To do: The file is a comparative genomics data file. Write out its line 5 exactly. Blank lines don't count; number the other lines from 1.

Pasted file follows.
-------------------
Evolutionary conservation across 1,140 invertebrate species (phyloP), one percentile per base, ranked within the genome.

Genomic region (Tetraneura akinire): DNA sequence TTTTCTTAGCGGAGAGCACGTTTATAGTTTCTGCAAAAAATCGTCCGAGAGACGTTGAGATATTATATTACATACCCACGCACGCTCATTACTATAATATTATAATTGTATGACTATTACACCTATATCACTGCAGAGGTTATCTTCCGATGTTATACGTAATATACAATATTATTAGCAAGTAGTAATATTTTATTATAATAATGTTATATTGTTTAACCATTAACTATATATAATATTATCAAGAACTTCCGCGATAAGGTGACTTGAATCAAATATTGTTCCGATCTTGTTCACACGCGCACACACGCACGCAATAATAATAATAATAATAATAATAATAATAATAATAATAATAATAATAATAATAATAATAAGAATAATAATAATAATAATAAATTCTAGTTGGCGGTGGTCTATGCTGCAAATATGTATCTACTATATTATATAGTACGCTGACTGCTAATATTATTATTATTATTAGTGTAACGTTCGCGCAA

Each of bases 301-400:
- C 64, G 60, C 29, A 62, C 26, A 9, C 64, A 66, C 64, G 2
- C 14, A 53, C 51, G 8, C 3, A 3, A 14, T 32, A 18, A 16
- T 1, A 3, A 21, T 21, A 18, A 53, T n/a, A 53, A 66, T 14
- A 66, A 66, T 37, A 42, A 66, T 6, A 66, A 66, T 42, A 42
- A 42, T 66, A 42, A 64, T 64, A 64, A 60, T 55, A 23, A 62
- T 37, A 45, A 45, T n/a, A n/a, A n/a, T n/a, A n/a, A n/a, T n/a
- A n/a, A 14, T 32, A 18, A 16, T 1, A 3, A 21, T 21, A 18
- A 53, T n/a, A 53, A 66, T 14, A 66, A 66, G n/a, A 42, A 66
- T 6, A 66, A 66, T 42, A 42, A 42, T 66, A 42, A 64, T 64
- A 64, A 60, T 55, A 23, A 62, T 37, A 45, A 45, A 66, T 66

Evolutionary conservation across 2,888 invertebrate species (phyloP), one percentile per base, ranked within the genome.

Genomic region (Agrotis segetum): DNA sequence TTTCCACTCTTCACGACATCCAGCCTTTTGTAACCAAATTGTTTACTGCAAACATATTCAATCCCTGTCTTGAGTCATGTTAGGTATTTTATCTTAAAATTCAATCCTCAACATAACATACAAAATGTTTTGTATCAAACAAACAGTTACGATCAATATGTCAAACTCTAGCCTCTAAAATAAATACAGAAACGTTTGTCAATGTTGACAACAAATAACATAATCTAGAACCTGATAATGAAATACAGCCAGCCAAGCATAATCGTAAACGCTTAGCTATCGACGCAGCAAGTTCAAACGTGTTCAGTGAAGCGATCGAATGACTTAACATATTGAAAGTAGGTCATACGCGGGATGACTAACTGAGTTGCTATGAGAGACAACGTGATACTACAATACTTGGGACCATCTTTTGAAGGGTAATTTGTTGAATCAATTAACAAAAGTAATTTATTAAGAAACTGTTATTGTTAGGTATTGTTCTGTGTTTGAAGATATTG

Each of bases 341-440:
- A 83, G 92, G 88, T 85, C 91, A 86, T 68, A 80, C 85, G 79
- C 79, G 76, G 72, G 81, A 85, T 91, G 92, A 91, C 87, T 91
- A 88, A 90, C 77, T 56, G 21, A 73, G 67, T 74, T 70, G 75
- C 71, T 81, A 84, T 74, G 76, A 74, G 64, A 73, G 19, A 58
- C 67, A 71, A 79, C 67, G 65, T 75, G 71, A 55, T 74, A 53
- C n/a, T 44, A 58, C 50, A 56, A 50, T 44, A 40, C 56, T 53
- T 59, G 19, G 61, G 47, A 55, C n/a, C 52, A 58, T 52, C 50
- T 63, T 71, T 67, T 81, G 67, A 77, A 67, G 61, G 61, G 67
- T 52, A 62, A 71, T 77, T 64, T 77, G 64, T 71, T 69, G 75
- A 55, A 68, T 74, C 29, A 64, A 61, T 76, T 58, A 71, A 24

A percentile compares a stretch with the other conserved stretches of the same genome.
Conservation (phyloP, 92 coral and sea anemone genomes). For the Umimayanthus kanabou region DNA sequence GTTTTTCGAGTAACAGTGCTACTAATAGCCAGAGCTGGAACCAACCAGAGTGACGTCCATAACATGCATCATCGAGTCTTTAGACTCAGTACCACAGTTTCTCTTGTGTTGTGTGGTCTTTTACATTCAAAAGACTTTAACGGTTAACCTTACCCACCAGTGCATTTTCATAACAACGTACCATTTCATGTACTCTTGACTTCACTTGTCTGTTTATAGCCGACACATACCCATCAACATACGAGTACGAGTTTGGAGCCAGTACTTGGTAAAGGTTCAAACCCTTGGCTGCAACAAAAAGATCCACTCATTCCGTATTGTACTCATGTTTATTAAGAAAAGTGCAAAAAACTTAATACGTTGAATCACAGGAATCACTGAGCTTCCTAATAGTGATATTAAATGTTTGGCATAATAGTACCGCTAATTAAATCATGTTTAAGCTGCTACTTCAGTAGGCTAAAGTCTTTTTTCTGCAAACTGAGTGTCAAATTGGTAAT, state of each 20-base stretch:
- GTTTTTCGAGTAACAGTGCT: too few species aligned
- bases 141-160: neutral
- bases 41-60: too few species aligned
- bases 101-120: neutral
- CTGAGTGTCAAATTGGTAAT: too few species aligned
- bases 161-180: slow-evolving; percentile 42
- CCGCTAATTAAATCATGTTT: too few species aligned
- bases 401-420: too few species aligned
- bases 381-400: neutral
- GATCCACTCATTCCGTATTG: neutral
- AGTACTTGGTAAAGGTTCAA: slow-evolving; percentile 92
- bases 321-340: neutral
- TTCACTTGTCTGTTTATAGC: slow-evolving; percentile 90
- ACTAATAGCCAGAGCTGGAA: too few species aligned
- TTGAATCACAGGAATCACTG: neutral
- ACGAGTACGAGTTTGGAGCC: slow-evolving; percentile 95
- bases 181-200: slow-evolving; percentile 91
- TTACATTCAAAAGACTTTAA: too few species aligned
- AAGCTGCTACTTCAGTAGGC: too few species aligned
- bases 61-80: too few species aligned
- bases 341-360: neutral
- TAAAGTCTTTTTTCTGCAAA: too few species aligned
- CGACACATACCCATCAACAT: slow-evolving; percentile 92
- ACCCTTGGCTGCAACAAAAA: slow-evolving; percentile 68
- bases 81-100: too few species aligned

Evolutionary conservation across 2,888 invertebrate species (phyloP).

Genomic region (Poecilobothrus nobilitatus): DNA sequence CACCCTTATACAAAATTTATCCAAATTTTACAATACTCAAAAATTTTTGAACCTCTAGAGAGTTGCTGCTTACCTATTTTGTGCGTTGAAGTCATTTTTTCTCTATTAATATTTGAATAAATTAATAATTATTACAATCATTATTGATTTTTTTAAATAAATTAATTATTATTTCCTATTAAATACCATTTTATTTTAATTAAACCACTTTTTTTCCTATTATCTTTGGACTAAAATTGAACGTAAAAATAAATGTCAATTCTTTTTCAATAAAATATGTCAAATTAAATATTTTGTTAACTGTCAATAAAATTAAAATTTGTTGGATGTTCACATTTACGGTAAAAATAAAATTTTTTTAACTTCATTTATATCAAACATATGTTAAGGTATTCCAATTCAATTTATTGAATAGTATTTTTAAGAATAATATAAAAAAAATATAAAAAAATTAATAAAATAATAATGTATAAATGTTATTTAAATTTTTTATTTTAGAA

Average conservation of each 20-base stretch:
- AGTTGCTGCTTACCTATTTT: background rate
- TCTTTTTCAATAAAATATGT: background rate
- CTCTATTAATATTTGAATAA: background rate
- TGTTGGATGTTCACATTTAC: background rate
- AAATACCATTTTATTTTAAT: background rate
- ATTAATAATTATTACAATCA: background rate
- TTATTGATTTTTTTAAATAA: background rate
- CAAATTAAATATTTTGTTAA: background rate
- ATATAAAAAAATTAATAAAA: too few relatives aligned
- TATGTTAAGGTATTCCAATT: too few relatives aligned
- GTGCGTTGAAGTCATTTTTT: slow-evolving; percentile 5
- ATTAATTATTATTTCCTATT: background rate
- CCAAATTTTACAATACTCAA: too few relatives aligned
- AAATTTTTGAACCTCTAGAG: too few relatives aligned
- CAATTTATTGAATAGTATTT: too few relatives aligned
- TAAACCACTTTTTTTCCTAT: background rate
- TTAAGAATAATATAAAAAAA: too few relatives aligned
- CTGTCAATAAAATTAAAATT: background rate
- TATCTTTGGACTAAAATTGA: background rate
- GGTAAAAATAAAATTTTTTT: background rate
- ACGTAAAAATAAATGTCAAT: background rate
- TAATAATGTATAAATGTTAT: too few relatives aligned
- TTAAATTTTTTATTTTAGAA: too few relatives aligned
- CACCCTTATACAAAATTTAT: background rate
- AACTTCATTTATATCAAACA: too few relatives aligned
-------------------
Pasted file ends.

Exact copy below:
- C 14, A 53, C 51, G 8, C 3, A 3, A 14, T 32, A 18, A 16